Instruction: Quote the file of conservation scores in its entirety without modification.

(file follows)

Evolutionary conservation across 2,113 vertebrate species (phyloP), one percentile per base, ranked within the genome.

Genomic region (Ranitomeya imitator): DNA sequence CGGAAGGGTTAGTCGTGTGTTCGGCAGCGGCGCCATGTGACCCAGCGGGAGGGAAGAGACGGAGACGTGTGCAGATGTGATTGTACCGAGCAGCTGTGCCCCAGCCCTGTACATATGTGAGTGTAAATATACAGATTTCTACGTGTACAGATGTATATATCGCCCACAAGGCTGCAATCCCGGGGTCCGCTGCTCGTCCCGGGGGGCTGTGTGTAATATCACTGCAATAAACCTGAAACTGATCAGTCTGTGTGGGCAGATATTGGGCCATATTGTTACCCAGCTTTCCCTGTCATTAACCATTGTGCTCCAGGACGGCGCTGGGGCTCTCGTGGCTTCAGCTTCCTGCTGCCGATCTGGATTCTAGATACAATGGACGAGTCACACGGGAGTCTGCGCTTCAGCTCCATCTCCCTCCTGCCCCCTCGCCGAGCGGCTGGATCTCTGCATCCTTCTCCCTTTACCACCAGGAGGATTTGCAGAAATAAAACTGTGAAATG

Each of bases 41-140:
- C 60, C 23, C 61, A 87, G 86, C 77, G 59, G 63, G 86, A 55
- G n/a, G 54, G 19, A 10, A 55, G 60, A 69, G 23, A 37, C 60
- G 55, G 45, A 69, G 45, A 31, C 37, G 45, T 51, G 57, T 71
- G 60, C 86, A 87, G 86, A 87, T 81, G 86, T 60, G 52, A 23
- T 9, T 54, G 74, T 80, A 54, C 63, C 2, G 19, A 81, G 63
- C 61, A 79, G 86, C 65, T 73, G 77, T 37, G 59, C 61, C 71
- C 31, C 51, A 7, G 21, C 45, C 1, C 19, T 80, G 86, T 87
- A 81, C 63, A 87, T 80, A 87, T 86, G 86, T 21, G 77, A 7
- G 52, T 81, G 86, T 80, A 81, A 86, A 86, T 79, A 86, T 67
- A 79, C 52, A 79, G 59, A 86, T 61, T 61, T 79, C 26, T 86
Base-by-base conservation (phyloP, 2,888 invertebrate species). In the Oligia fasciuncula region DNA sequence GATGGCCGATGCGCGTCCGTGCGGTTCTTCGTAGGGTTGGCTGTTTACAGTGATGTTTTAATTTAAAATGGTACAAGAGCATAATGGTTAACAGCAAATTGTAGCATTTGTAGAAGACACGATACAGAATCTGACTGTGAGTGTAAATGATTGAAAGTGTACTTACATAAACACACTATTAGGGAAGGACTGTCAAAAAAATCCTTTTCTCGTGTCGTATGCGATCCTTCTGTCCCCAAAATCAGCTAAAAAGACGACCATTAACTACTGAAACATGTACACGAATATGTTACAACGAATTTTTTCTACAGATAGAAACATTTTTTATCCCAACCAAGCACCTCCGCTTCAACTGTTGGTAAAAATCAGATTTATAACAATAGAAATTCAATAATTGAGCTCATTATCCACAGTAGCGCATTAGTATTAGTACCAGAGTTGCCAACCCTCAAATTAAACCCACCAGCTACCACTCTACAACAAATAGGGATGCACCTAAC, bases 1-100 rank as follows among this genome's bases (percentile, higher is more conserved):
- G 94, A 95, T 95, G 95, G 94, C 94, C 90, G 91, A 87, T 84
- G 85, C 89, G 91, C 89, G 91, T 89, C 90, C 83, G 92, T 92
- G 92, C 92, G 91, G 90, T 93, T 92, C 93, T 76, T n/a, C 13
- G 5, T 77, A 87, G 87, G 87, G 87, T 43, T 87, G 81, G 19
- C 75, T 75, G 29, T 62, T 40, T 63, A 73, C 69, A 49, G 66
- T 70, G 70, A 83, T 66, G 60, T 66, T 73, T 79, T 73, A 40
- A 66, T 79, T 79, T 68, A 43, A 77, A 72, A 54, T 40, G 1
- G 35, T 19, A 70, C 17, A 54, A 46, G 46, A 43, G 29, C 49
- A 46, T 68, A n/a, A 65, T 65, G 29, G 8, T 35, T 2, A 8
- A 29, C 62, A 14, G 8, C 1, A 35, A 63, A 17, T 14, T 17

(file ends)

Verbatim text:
Evolutionary conservation across 2,113 vertebrate species (phyloP), one percentile per base, ranked within the genome.

Genomic region (Ranitomeya imitator): DNA sequence CGGAAGGGTTAGTCGTGTGTTCGGCAGCGGCGCCATGTGACCCAGCGGGAGGGAAGAGACGGAGACGTGTGCAGATGTGATTGTACCGAGCAGCTGTGCCCCAGCCCTGTACATATGTGAGTGTAAATATACAGATTTCTACGTGTACAGATGTATATATCGCCCACAAGGCTGCAATCCCGGGGTCCGCTGCTCGTCCCGGGGGGCTGTGTGTAATATCACTGCAATAAACCTGAAACTGATCAGTCTGTGTGGGCAGATATTGGGCCATATTGTTACCCAGCTTTCCCTGTCATTAACCATTGTGCTCCAGGACGGCGCTGGGGCTCTCGTGGCTTCAGCTTCCTGCTGCCGATCTGGATTCTAGATACAATGGACGAGTCACACGGGAGTCTGCGCTTCAGCTCCATCTCCCTCCTGCCCCCTCGCCGAGCGGCTGGATCTCTGCATCCTTCTCCCTTTACCACCAGGAGGATTTGCAGAAATAAAACTGTGAAATG

Each of bases 41-140:
- C 60, C 23, C 61, A 87, G 86, C 77, G 59, G 63, G 86, A 55
- G n/a, G 54, G 19, A 10, A 55, G 60, A 69, G 23, A 37, C 60
- G 55, G 45, A 69, G 45, A 31, C 37, G 45, T 51, G 57, T 71
- G 60, C 86, A 87, G 86, A 87, T 81, G 86, T 60, G 52, A 23
- T 9, T 54, G 74, T 80, A 54, C 63, C 2, G 19, A 81, G 63
- C 61, A 79, G 86, C 65, T 73, G 77, T 37, G 59, C 61, C 71
- C 31, C 51, A 7, G 21, C 45, C 1, C 19, T 80, G 86, T 87
- A 81, C 63, A 87, T 80, A 87, T 86, G 86, T 21, G 77, A 7
- G 52, T 81, G 86, T 80, A 81, A 86, A 86, T 79, A 86, T 67
- A 79, C 52, A 79, G 59, A 86, T 61, T 61, T 79, C 26, T 86
Base-by-base conservation (phyloP, 2,888 invertebrate species). In the Oligia fasciuncula region DNA sequence GATGGCCGATGCGCGTCCGTGCGGTTCTTCGTAGGGTTGGCTGTTTACAGTGATGTTTTAATTTAAAATGGTACAAGAGCATAATGGTTAACAGCAAATTGTAGCATTTGTAGAAGACACGATACAGAATCTGACTGTGAGTGTAAATGATTGAAAGTGTACTTACATAAACACACTATTAGGGAAGGACTGTCAAAAAAATCCTTTTCTCGTGTCGTATGCGATCCTTCTGTCCCCAAAATCAGCTAAAAAGACGACCATTAACTACTGAAACATGTACACGAATATGTTACAACGAATTTTTTCTACAGATAGAAACATTTTTTATCCCAACCAAGCACCTCCGCTTCAACTGTTGGTAAAAATCAGATTTATAACAATAGAAATTCAATAATTGAGCTCATTATCCACAGTAGCGCATTAGTATTAGTACCAGAGTTGCCAACCCTCAAATTAAACCCACCAGCTACCACTCTACAACAAATAGGGATGCACCTAAC, bases 1-100 rank as follows among this genome's bases (percentile, higher is more conserved):
- G 94, A 95, T 95, G 95, G 94, C 94, C 90, G 91, A 87, T 84
- G 85, C 89, G 91, C 89, G 91, T 89, C 90, C 83, G 92, T 92
- G 92, C 92, G 91, G 90, T 93, T 92, C 93, T 76, T n/a, C 13
- G 5, T 77, A 87, G 87, G 87, G 87, T 43, T 87, G 81, G 19
- C 75, T 75, G 29, T 62, T 40, T 63, A 73, C 69, A 49, G 66
- T 70, G 70, A 83, T 66, G 60, T 66, T 73, T 79, T 73, A 40
- A 66, T 79, T 79, T 68, A 43, A 77, A 72, A 54, T 40, G 1
- G 35, T 19, A 70, C 17, A 54, A 46, G 46, A 43, G 29, C 49
- A 46, T 68, A n/a, A 65, T 65, G 29, G 8, T 35, T 2, A 8
- A 29, C 62, A 14, G 8, C 1, A 35, A 63, A 17, T 14, T 17